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Bihari labourers arrive by hundreds from Assam
Raman Mohan
Tribune News Service

Rohtak, December 23
The exodus of Bihari labourers from strife-torn Assam has caused a sudden influx of farm and other labour in Haryana resulting in a significant fall in their wages but evolution of a whole new innovative system of their employment.

Over the recent months, Biharis have been arriving in Haryana by the hundreds. Their favourite destinations are the northern districts of Ambala, Yamunanagar, Panipat, Karnal, Kaithal, Sonepat and Kurukshetra. This is partly because the districts located along the National Highway No 1 are well connected by rail and partly because farming in these areas is lucrative and the labour is paid well.

However, since these districts cannot absorb all Biharis pouring in day after day, their next choice is Hisar, Fatehabad and Sirsa districts. Rohtak, Bhiwani, Jhajjar and the southern districts come last mainly because these districts have smaller holdings and employment potential is lower.

Now that they have the numbers, Biharis have changed their tactics. They prefer to be employed in small groups preferably on adjoining lands or at least in adjoining villages. They also prefer to live at one place together on the outskirts of villages seeking safety in numbers. The other advantage accruing to them from this is that the landowners cannot dare to assault them in case of a dispute.

Perhaps the most important outcome of this show of unity is financial security. Earlier, individual labourers often had their wages confiscated by landowners on one pretext or the other. However, now the Biharis have begun to assert themselves. There have been reports of Biharis assaulting erring landowners and extracting their dues.

Yet, the numbers game is also working against them. There has been a steep fall in their earnings because of competition among themselves. Reports indicate a 10 to 20 per cent decrease in their wages in the recent weeks. The fall in wages is also due to their insistence on being hired in groups. These Biharis prefer contractual employment on farms on a yearly basis rather than seasonal work like harvesting and threshing alone.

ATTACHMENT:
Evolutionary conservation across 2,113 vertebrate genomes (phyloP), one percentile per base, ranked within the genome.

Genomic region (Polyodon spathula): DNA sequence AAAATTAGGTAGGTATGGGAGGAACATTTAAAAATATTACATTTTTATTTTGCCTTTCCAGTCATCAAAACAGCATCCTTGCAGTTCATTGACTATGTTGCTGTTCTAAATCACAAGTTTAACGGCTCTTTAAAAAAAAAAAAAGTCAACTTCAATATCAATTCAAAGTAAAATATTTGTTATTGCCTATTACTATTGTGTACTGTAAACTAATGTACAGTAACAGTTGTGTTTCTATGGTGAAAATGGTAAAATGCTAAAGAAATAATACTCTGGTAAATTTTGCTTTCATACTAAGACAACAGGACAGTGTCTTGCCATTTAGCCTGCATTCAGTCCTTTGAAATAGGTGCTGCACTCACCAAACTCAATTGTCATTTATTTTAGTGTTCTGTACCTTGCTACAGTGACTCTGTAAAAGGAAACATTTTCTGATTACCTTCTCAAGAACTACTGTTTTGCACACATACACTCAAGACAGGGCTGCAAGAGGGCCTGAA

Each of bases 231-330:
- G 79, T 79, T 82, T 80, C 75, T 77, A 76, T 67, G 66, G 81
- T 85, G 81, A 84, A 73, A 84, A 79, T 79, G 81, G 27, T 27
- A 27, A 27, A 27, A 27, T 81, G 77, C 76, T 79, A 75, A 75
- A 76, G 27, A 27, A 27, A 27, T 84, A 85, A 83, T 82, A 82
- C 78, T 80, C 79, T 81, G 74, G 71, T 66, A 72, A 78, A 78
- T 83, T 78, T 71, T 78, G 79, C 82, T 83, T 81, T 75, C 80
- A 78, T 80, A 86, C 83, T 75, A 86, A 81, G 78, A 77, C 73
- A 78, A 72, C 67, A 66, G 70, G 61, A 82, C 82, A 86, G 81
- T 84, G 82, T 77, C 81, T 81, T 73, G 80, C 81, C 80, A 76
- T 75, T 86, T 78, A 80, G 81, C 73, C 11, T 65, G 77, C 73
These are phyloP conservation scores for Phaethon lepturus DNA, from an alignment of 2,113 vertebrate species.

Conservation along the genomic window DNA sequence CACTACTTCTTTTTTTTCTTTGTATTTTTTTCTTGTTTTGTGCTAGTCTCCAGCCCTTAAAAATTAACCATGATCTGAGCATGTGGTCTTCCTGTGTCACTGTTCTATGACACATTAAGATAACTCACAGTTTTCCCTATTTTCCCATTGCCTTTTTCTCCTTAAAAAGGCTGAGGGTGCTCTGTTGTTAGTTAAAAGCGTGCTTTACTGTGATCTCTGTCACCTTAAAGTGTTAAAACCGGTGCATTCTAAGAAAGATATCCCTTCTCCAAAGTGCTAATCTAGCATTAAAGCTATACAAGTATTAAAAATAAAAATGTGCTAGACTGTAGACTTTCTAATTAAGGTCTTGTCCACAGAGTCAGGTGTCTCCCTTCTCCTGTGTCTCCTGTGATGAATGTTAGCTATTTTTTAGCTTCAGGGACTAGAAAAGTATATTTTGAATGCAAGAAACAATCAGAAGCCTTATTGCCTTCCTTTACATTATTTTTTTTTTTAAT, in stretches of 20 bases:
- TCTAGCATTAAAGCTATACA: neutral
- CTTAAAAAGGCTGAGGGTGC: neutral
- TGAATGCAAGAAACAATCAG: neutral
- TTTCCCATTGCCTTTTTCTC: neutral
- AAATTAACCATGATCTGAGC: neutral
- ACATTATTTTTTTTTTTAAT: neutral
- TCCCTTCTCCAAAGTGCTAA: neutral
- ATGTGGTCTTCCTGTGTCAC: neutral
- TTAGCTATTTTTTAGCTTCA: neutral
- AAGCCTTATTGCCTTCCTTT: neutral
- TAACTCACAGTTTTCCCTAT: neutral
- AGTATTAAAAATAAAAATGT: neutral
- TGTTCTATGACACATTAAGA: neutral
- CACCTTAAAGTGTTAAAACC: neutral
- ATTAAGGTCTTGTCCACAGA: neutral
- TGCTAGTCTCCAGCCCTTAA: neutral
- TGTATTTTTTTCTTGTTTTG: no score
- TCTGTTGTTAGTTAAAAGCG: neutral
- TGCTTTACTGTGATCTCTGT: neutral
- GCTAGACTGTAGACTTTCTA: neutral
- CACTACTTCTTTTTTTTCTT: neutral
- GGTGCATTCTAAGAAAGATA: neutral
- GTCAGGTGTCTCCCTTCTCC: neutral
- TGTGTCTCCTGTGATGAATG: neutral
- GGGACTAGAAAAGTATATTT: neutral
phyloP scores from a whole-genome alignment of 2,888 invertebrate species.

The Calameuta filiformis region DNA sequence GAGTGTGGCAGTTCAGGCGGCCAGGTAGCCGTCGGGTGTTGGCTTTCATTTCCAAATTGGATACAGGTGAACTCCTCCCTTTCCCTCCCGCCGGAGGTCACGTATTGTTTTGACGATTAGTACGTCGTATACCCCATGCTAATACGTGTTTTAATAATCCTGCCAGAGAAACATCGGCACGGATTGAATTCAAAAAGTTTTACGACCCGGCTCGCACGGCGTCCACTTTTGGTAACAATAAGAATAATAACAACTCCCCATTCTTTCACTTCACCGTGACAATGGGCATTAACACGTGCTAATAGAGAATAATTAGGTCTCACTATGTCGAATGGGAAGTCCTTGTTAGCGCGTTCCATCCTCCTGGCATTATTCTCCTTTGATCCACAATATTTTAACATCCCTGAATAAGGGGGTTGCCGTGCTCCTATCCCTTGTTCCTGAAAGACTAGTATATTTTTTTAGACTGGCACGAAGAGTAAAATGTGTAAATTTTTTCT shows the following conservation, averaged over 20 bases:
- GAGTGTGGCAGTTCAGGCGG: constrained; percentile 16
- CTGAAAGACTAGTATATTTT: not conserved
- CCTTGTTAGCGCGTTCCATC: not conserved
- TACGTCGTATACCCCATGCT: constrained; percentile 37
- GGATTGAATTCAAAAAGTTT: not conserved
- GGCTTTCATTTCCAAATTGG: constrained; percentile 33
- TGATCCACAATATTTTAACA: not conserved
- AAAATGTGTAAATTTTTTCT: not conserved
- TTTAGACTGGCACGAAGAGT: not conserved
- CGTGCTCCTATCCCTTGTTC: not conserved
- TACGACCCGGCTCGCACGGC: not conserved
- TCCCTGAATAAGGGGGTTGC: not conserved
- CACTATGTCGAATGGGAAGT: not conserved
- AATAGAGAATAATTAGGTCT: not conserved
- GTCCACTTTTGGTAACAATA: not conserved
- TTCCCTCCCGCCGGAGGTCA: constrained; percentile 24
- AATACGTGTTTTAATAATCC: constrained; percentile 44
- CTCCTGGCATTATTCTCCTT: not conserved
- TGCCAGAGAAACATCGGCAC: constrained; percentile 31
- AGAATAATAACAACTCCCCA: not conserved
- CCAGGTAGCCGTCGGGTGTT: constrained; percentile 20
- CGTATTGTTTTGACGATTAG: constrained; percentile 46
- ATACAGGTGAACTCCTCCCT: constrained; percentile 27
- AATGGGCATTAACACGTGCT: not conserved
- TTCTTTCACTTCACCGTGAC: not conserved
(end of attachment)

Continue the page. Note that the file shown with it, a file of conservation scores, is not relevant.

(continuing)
Likewise, in road building too, they are edging out the tough Rajasthani labourers whose entire families are engaged in massive projects going on all over Haryana. The quick learners that they are, the Biharis saw an opportunity of group employment in these projects and offered their services at much lower rates. They are now eyeing the cable-laying work also where Andhraites have almost a monopoly.

There has been a sudden change in the construction labour scenario too. Here groups of Biharis have pooled their resources to bag the labour component on a contractual basis. So far, local contractors hired them on a daily-wages basis and got private construction done on contract. The major share thus went to the local contractor. Now, they have chosen their leaders to win the contracts in which they are all share their earnings equally after paying the leader for his supervisory services. This has not only ensured comparatively better earnings, but also the chances of the contractor withholding their earnings are now almost nil.

On the domestic hands front, Biharis no longer shun such employment. Local middle class families are giving them preference over Nepalis following a spate of violent incidents involving Nepali servants who decamped with cash and valuables of their employers after injuring or even murdering them. However, this kind of work is their last choice and generally earmarked for boys in their teens.

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